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Access 2007 Runtime – Security & Trusted Locations

 
 
Brad
Guest
Posts: n/a
 
      15th Sep 2009
We are starting to roll out a new Access 2007 application to a number of
users who only have “Access 2007 Runtime” and not the full version of Access
2007.

The new application works fine, but each time a user opens up the
application they receive the message “A Potential Security Concern Has Been
Identified” …etc.

With the Runtime version it appears that we cannot simply add a Trusted
Location on our users’ PCs.

Is there an easy way to suppress this message or to add a Trusted Location
via an alternative method?

Thanks,
Brad
 
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Arvin Meyer [MVP]
Guest
Posts: n/a
 
      15th Sep 2009
Here's some code that MVP Graham Mandeno wrote to create a Trusted Location:

Public Function CreateTrustedLocation( _
Key As String, _
Path As String, _
Optional AllowSubfolders As Boolean, _
Optional Description As String, _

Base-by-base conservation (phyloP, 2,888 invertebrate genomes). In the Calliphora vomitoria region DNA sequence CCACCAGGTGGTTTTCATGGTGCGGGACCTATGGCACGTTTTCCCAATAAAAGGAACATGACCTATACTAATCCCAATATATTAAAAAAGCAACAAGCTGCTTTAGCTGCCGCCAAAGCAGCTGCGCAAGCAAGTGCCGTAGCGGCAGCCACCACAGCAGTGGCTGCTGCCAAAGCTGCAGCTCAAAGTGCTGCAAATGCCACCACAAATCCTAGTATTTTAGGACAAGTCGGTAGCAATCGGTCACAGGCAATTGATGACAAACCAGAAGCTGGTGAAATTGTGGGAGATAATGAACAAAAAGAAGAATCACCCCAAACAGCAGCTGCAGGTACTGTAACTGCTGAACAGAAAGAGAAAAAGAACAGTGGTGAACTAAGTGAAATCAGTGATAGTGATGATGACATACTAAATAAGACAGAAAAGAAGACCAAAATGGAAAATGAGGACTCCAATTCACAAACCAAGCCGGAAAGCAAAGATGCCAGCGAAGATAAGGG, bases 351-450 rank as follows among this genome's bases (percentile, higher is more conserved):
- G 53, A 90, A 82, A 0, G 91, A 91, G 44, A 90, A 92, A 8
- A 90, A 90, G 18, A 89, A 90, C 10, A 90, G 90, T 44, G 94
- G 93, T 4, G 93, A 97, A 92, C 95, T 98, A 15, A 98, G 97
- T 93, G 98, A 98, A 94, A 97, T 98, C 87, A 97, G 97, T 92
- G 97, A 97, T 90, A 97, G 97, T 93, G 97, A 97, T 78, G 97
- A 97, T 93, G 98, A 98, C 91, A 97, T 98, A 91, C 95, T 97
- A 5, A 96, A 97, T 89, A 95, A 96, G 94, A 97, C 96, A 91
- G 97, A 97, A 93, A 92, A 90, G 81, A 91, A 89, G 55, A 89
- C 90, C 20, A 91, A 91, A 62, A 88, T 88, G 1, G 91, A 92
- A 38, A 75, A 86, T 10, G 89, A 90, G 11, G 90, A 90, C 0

Optional Version As Integer = 12) As Boolean

Const cProcName = "CreateTrustedLocation"

Dim reg As New Registry, hk As Long
On Error GoTo ProcErr
With reg
hk = .OpenKey(HKEY_CURRENT_USER, _
"Software\Microsoft\Office\" & Version _
& ".0\Access\Security\Trusted Locations\" & Key, True)
.SetValue hk, "", "Path", Path

' Also try: .SetValue hk + 1, "", "Path", Path

.SetValue hk, "", "AllowSubfolders", IIf(AllowSubfolders, 1, 0)
.SetValue hk, "", "Description", Description
.CloseKey hk
End With
CreateTrustedLocation = True

ProcEnd:
On Error Resume Next
If hk <> 0 Then reg.CloseKey hk
Set reg = Nothing
Exit Function

ProcErr:
mb_Error cProcName
Resume ProcEnd
End Function
--
Arvin Meyer, MCP, MVP
http://www.datastrat.com
http://www.mvps.org/access
http://www.accessmvp.com


"Brad" <(E-Mail Removed)> wrote in message
news:(E-Mail Removed)...
> We are starting to roll out a new Access 2007 application to a number of
> users who only have "Access 2007 Runtime" and not the full version of
> Access
> 2007.
>